The dialogue with the mural takes place in the mind of each recipient. Following the artist’s intention, we tried not to add any text to the murals, especially a description on the mural or next to it. The only description is the one relating to Aryz’s work, because it is the work that was created as part of the first edition of the festival. All other murals stand alone, face to face with the audience, space, and the street. And they are unsaid, unanswered. If a mural such as Daddy don’t cry triggers a media reaction, it will be an automatic answer. The work of Łukasz Surowiec is strictly narrative with a very strong history behind it. I think that everyone remembers the times of the miners’ strike and one of the important moments in the transformation of Upper Silesia, to which the mural refers.
The same goes for educational works. We also try to avoid explaining them. A good example is the mural of Wojciech Korfanty created last year to mark the hundredth anniversary of the restoration of Poland’s independence. No information attached. You can guess who is depicted there, or you can look for information about it. We leave the murals unspoken because this is also the role of street art not to give easy solutions and simple answers. It is geared to inspire you to search, to get active.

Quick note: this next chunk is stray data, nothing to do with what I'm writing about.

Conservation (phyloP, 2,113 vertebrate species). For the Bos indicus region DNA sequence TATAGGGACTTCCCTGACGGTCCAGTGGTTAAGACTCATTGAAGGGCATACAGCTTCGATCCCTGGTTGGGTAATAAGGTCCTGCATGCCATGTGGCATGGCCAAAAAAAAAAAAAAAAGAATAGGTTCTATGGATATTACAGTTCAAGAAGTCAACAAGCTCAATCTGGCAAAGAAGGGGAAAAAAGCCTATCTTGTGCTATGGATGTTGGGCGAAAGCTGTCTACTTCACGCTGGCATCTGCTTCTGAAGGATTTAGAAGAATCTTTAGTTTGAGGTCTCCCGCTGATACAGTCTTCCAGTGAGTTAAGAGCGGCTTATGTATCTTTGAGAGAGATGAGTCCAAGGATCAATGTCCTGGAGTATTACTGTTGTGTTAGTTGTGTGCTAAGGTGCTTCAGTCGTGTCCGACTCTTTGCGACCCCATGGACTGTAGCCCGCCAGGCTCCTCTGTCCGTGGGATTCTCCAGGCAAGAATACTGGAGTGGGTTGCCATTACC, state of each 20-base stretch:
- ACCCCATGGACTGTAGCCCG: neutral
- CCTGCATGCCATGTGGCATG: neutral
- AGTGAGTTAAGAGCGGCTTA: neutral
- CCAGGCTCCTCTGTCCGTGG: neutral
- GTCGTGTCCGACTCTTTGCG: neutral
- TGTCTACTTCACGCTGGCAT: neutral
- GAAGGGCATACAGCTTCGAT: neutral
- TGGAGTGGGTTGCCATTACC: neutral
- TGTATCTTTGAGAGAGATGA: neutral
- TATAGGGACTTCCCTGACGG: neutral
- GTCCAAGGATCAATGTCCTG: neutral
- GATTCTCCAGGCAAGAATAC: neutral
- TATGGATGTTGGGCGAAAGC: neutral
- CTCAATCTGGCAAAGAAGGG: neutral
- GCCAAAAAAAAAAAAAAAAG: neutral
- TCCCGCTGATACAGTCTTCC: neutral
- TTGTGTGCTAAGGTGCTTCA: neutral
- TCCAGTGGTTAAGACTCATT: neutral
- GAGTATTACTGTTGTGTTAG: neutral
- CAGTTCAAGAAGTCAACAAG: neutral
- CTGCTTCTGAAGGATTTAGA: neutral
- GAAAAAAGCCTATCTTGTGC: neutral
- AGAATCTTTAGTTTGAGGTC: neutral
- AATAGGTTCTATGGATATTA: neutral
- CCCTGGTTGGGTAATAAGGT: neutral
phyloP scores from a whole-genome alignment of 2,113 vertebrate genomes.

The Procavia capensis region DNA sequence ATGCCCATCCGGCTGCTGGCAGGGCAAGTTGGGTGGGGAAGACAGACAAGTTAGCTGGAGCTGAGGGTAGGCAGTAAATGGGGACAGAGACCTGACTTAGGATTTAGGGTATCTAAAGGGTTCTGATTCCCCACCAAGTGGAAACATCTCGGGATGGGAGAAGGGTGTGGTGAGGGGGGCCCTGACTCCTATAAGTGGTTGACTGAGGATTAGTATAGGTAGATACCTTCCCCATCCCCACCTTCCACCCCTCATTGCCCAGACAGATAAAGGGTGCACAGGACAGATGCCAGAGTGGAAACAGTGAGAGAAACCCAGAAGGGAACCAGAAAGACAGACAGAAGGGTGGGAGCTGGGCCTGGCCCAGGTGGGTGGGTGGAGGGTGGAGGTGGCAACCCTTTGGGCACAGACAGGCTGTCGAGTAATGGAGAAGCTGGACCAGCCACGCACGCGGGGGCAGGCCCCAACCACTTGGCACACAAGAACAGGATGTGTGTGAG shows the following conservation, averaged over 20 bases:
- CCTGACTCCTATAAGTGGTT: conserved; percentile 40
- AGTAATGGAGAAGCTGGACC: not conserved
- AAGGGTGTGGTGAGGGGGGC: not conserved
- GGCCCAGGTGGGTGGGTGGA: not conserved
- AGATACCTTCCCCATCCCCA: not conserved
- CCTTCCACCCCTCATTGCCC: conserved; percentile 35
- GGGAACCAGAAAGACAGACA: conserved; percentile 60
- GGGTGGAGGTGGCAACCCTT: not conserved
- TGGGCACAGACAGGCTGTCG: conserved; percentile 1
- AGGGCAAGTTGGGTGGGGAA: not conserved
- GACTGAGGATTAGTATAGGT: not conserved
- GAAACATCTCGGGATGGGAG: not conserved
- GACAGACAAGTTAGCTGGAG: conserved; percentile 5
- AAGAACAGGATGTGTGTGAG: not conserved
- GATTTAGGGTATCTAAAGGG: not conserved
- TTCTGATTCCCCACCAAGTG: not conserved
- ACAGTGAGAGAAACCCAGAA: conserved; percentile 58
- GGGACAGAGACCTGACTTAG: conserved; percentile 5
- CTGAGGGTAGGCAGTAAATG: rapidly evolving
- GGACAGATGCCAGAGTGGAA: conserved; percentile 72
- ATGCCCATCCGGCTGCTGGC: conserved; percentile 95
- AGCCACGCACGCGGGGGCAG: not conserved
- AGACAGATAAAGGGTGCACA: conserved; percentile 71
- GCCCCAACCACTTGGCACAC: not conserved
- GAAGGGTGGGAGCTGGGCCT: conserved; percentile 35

If you were to point out five Katowice murals with the most interesting ideas and stories behind them, which ones would you choose?
Firstly, The Switch by ESCIF as the one that was the most successful. This is not the only reason why I think about it. This is one of the most ambiguous murals.
The second one is the mural Made you look created by Mobstr. It is enigmatic, and this is an element that I value the most in street art.
The third one is, thankfully, the still functioning mural THINK by Spy, created at a great point, as the house between Szopienice and Janów is visible from various places. The work itself is a powerful appeal to use your own mind despite the current trends.